Souths On Tour – N.Z. & Brisbane 1968
By Mark Emery for Bunnies TV.
1968. A year where the Beatles released the ‘White’ album. The Monkees came to Australia. Lionel Rose became a boxing champion. The Vietnam War was in full swing.
A year in which South Sydney, after a stuttering start, won the first and Reserve Grade premierships and the Club Championship. We all know that.
But that was not the end of the season.
A Great Idea
Somebody had a great idea. I wonder how South Sydney would stack up against the champion clubs in New Zealand and Brisbane? We could start a tradition of find the Australasian Club Champions every year after the respective Grand Finals.
Off To New Zealand
The first leg of this adventure was a trip to New Zealand. The team and officials left on Air New Zealand. They stayed initially at the New Criterion Hotel in Auckland. The team visited the famous Carlaw Park to get a feel of the ground on which they were to play. They met a Mr. Stonex an official of the N.Z Rugby League. At the end of the tour he was to heap praise on the way Souths played the game and the excitement they generated.
The praise continued. He made mention of the brilliance of Bobby McCarthy who scored seven tries in three games. Eric Simms was one of the best goalkickers he has ever seen. Once, Sattler threw him the ball and he drop-kicked a field goal from halfway. Ivan Jones, Bobby Honan, Bobby Moses and John ‘Lurch’ O’Neill were mentioned. The Brannigan brothers earned the nicknames of ‘Patsy’ and ‘Kraut’. High praise all around.
The First Game
Saturday was a late breakfast of steaks for the players then out to the ground in front of 11,500 people. Souths ran onto the field to the sound of ‘Glory, Glory to South Sydney’. Mt. Abert challenged Souths in the first 15 minutes or so but with the class of ‘super’, AKA Bobby McCarthy and Ivan Jones. In the second half, Souths ran away with the match 27-13. A reporter for the local paper said, ‘How do you stop these fellows, it is the passes, they keep it up all the time?’ How indeed.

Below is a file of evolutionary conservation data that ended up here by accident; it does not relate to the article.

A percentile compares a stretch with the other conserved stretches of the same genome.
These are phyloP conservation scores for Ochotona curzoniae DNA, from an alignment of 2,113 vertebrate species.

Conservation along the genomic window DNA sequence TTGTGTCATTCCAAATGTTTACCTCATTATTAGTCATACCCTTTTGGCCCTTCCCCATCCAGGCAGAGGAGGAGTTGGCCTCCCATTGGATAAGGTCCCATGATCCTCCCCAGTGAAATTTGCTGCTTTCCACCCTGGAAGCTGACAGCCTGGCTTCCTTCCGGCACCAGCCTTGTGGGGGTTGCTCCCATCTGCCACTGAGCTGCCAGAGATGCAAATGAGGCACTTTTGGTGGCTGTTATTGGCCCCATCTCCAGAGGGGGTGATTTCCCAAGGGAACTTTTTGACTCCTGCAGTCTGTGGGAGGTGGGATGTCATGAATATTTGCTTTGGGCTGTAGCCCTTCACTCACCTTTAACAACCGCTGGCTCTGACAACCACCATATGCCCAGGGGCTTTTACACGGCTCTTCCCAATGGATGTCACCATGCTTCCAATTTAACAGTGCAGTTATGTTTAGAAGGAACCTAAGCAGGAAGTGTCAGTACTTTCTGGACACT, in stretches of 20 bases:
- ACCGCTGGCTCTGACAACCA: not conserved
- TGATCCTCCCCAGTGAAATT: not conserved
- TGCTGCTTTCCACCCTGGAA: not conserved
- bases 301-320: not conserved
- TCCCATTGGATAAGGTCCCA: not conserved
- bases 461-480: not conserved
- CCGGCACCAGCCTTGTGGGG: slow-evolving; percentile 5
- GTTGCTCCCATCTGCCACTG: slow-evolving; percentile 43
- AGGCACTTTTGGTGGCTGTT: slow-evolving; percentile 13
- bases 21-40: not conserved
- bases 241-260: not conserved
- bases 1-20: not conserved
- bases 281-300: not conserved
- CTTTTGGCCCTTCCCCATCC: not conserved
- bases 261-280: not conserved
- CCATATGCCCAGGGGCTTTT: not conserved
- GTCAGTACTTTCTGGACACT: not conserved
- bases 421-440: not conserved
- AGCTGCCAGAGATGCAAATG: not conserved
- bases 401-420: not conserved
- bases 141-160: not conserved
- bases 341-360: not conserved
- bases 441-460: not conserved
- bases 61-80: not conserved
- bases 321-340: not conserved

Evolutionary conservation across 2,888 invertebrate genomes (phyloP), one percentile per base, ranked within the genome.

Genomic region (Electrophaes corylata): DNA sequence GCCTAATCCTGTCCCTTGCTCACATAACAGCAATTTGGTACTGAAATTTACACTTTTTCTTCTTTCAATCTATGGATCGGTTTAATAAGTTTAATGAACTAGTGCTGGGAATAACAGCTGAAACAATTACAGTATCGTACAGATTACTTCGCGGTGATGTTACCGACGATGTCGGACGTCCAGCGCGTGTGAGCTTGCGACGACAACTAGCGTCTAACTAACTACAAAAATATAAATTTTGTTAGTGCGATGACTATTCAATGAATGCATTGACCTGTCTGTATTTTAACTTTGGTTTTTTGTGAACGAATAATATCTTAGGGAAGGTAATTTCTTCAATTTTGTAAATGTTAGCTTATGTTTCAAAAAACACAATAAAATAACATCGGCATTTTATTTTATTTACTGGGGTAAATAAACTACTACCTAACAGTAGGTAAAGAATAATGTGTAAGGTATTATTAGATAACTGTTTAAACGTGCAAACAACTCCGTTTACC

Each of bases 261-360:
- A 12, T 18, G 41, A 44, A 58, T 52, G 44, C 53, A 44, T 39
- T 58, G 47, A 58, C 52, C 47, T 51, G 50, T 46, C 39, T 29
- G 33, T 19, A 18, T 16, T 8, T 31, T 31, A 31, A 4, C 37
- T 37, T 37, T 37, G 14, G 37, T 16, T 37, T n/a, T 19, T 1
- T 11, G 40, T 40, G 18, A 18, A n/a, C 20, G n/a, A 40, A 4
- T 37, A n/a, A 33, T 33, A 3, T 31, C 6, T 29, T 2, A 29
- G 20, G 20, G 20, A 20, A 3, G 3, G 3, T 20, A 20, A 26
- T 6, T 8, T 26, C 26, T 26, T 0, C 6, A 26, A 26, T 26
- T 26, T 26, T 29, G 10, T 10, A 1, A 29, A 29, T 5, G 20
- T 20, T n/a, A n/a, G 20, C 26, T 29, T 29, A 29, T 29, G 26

After a relaxing time at the mineral pools and a trip on a hydro-foil, it was off to Ponsonby. Ponsonby was regarded by many as being an even better team than Mt. Albert. Local papers were confidently predicting Souths winning streak was coming to an end. Half an hour before the game the ground was deserted. No worries the locals said. You just have to wait till knock off time. Sure enough the ground filled with thousands of spectators. The predictions of the local papers proved to be wrong. Even when Souths fielded a ‘B’ team they still won the game 31-3. ‘The Sydney players are particularly outstanding in their application of the basics of the game’ was typical of the comments the next day.
Auckland Māori Team
A ‘relaxing’ bathe in a 41 degree pool was followed by an invigorating plunge in the sea immediately afterwards. The hosts informed the squad about how a local pool was made by a Māori legend. They got the impression the Indigenous people are fiercely proud of their traditions.
And so, it was off to play the final game. Fittingly, against a representative side made of the best Māori players New Zealand had to offer. Certainly, a worthy opponent in any language. And so it turned out. The Māori team then scored the most points of any of the teams against Souths. But Souths were up to the challenge and won 33-14, with the star again being Macca. Mind you on one occasion Lummy ran 90 yards. One wag said that he does not run that far in training!
After a very successful tour it was time to return home. A letter sent to the N.S.W. Rugby League which, in part, said, ‘The players gave the best exhibition of Rugby League that I have seen since returning to New Zealand. The captaincy of John Sattler in control of the players on the field was excellent, and I doubt it whether it could be bettered by anyone.
You can be proud of their efforts in New Zealand both on and off the field.’
The Brothers Challenge
Returning home Souths received a challenge from the Brisbane premiers The Brothers Club for the Australasian Rugby League Club Championship.
Not wanting to back away from a challenge Souths travelled to Lang Park on a VERY hot day on the 20th October 1968. In front of 20000 spectators Souths thrashed the Brisbane premiers 55-15.
The challenge did not occur again. It appeared that the difference between the standard of football in the Sydney competition and in Brisbane was unquestionably too great. Alan Clarkson, writer for the Sydney Morning Herald, was especially scathing, ‘picnic’ games should not be served up to the paying public.
I don’t know, maybe it was just that when South Sydney are in the mood, nothing will stop them. I hope Souths are in a similar mood this year.
Souths On Tour – N.Z. & Brisbane 1968.